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By Barbara Davit and Yu Chung Tsang

Barbara Davit-finalYu Chung Tsang-finalPharmaceutical drug products are commonly available in multiple strengths, either for immediate release (IR) or modified release (MR) formulations. Pivotal bioequivalence (BE) studies, whether used for bridging formulations during new drug development or for establishing therapeutic equivalence between a generic drug and its corresponding reference product, are usually required by regulatory agencies to be conducted on the highest strength of the product line.

If the formulations of the lower strengths in the product line are linearly proportional to that of the highest strength and the dissolution characteristics of all the dosage strengths are similar, then the in vivo BE study requirement can be waived for the low strengths (i.e., a biowaiver can be granted). However, if various strengths are not linearly formulated, then the waiver of BE studies may not be granted, depending on the degree of deviation from linearity. The development of proportional formulations can be challenging for MR products and combination drug products with more than one active ingredient.

Currently, biowaiver criteria from various jurisdictions (e.g. U.S., EU, and Canada) are different, resulting in significant challenges in the development of same formulations for global marketplaces. A harmonization of the criteria will provide a clear direction to the formulator in developing the global formulations that minimize the number of required BE studies.

At the 2015 AAPS Annual Meeting and Exposition on October 25, the AAPS Bioequivalence Focus Group and the Generic Pharmaceuticals Focus Group will jointly present a short course titled Global Criteria for Biowaiver of Various Dosage Strengths of a Drug Product. The objectives of this short course are to:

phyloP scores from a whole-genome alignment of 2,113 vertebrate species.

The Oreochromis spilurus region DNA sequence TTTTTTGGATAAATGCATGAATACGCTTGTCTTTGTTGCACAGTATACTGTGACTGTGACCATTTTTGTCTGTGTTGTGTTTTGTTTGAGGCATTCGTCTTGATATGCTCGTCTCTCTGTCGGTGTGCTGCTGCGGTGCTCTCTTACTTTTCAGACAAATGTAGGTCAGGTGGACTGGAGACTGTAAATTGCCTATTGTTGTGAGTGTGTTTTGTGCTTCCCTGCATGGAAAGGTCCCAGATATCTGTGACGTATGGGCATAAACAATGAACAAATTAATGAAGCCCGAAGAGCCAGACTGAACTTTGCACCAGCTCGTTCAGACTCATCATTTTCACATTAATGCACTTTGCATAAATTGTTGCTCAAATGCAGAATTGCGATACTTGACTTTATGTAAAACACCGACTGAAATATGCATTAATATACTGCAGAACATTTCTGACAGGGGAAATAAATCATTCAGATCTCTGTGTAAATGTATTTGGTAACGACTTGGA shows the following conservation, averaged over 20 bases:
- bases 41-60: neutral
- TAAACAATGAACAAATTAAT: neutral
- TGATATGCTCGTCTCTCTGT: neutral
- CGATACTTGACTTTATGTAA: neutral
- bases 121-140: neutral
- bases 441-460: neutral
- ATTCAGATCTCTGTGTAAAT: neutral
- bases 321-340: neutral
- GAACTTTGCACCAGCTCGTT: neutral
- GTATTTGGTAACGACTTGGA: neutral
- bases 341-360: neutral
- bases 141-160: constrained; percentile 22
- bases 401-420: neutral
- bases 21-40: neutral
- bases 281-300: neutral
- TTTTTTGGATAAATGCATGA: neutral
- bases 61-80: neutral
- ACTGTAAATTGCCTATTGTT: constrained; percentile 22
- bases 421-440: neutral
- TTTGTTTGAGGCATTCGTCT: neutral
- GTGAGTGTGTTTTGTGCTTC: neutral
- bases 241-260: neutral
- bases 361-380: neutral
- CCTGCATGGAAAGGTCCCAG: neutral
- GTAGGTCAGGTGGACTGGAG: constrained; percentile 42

• examine the differences in criteria triggering requests for BE studies versus biowaivers among the major regulatory authorities; and
  • discuss strategies commonly employed by formulators to produce proportional formulations among various strengths of IR as well as MR products in order to minimize the number of required BE studies.

This short course is an important forum for scientists from both innovator and generic drug companies to learn the challenges in developing proportional formulations and possible strategies in dealing with them in order to save time and cost for formulation development. Such strategies to be discussed in this short course are especially relevant for MR products and combination drug products, both of which present biowaiver challenges. The unique opportunity to hear from and interact with regulators from the U.S., EU, and Canada in this short course is timely in aiding drug developers to understand the differences in requirement among these major jurisdictions. Such understanding of similarities and differences in global requirements can in turn pave the path for possible harmonization which is essential for developing global formulations, as global product development is increasingly desired for multinational drug companies.

Barbara Davit, Ph.D., J.D., is an executive director in the Biopharmaceutics Team at Merck Research Laboratories (MRL), where she is responsible for directing clinical bioavailability/bioequivalence studies worldwide as deemed necessary during Phases 1, 2, and 3 of new drug development. Prior to joining MRL, she worked at FDA’s Center for Drug Evaluation and Research for 22 years, where she held positions of increasing responsibility in both the Office of Clinical Pharmacology and Biopharmaceutics and Office of Generic Drugs.
Yu Chung Tsang, B.Sc. Phm., Ph.D., is the chief scientific officer in Biopharmaceutics and Biostatistics at Apotex Inc., Canada. He has been working there for 25 years and his current responsibilities include the provision of scientific expertise and strategic direction in the design of bioequivalence/clinical endpoint studies, and statistical support in clinical trials of new chemical entities as well as biosimilar products in the Apotex group of companies.